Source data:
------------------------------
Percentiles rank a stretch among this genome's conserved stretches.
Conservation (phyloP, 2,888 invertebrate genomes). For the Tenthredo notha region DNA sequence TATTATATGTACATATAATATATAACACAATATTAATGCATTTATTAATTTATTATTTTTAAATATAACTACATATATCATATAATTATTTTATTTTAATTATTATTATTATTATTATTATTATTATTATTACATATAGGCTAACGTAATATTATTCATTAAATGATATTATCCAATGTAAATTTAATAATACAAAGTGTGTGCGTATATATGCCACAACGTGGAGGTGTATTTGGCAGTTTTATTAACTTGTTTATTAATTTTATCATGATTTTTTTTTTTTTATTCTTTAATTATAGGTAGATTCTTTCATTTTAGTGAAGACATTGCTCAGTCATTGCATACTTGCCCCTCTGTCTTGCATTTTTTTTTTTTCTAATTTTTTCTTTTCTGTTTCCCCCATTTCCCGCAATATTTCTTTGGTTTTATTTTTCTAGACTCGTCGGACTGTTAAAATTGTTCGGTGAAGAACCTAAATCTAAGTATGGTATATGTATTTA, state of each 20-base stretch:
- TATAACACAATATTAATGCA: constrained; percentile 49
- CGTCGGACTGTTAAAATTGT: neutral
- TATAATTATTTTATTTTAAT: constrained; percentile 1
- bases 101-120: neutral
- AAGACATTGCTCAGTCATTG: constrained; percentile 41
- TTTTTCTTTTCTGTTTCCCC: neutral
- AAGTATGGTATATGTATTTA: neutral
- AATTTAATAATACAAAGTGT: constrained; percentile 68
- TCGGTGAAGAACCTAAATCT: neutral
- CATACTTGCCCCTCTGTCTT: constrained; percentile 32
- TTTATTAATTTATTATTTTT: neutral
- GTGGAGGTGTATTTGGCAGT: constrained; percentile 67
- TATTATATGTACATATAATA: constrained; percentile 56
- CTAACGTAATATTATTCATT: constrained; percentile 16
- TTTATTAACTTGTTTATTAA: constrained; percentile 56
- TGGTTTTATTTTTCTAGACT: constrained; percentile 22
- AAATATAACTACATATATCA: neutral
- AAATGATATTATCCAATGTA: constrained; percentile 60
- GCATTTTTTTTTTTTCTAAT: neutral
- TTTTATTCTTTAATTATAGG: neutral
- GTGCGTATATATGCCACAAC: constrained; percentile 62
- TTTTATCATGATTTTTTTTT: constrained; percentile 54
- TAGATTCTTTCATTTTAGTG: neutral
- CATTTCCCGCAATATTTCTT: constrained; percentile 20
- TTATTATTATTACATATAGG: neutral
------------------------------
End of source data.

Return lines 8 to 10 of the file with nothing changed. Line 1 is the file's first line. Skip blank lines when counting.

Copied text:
- TTTTTCTTTTCTGTTTCCCC: neutral
- AAGTATGGTATATGTATTTA: neutral
- AATTTAATAATACAAAGTGT: constrained; percentile 68